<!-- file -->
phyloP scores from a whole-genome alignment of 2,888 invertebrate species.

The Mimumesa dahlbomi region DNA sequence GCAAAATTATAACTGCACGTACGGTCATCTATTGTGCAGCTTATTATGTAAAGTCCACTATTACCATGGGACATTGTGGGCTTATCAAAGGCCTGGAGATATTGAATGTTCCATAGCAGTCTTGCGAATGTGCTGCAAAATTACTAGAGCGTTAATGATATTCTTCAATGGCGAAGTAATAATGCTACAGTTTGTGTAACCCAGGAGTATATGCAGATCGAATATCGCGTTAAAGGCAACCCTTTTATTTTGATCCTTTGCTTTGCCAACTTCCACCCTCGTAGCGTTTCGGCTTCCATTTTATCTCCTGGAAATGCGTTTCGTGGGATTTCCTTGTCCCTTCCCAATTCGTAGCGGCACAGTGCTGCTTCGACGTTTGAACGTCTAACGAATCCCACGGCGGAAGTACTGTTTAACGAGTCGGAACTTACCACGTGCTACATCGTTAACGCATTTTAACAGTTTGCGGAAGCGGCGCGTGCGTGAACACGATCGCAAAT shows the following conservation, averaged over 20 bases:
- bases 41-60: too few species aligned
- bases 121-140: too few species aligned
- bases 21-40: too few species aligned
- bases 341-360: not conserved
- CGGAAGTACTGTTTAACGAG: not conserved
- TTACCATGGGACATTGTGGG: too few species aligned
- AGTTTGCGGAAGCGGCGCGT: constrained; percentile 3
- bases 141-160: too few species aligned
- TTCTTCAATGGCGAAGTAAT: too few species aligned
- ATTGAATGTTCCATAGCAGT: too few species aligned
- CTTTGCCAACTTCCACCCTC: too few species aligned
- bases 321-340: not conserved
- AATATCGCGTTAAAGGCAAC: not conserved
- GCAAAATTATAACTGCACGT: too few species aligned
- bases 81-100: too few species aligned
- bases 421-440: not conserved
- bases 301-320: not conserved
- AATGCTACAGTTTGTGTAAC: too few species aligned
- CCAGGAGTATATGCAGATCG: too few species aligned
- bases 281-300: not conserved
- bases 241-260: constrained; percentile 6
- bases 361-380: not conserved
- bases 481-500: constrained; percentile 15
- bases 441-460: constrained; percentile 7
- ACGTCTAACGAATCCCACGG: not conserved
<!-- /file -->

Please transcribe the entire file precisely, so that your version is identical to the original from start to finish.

phyloP scores from a whole-genome alignment of 2,888 invertebrate species.

The Mimumesa dahlbomi region DNA sequence GCAAAATTATAACTGCACGTACGGTCATCTATTGTGCAGCTTATTATGTAAAGTCCACTATTACCATGGGACATTGTGGGCTTATCAAAGGCCTGGAGATATTGAATGTTCCATAGCAGTCTTGCGAATGTGCTGCAAAATTACTAGAGCGTTAATGATATTCTTCAATGGCGAAGTAATAATGCTACAGTTTGTGTAACCCAGGAGTATATGCAGATCGAATATCGCGTTAAAGGCAACCCTTTTATTTTGATCCTTTGCTTTGCCAACTTCCACCCTCGTAGCGTTTCGGCTTCCATTTTATCTCCTGGAAATGCGTTTCGTGGGATTTCCTTGTCCCTTCCCAATTCGTAGCGGCACAGTGCTGCTTCGACGTTTGAACGTCTAACGAATCCCACGGCGGAAGTACTGTTTAACGAGTCGGAACTTACCACGTGCTACATCGTTAACGCATTTTAACAGTTTGCGGAAGCGGCGCGTGCGTGAACACGATCGCAAAT shows the following conservation, averaged over 20 bases:
- bases 41-60: too few species aligned
- bases 121-140: too few species aligned
- bases 21-40: too few species aligned
- bases 341-360: not conserved
- CGGAAGTACTGTTTAACGAG: not conserved
- TTACCATGGGACATTGTGGG: too few species aligned
- AGTTTGCGGAAGCGGCGCGT: constrained; percentile 3
- bases 141-160: too few species aligned
- TTCTTCAATGGCGAAGTAAT: too few species aligned
- ATTGAATGTTCCATAGCAGT: too few species aligned
- CTTTGCCAACTTCCACCCTC: too few species aligned
- bases 321-340: not conserved
- AATATCGCGTTAAAGGCAAC: not conserved
- GCAAAATTATAACTGCACGT: too few species aligned
- bases 81-100: too few species aligned
- bases 421-440: not conserved
- bases 301-320: not conserved
- AATGCTACAGTTTGTGTAAC: too few species aligned
- CCAGGAGTATATGCAGATCG: too few species aligned
- bases 281-300: not conserved
- bases 241-260: constrained; percentile 6
- bases 361-380: not conserved
- bases 481-500: constrained; percentile 15
- bases 441-460: constrained; percentile 7
- ACGTCTAACGAATCCCACGG: not conserved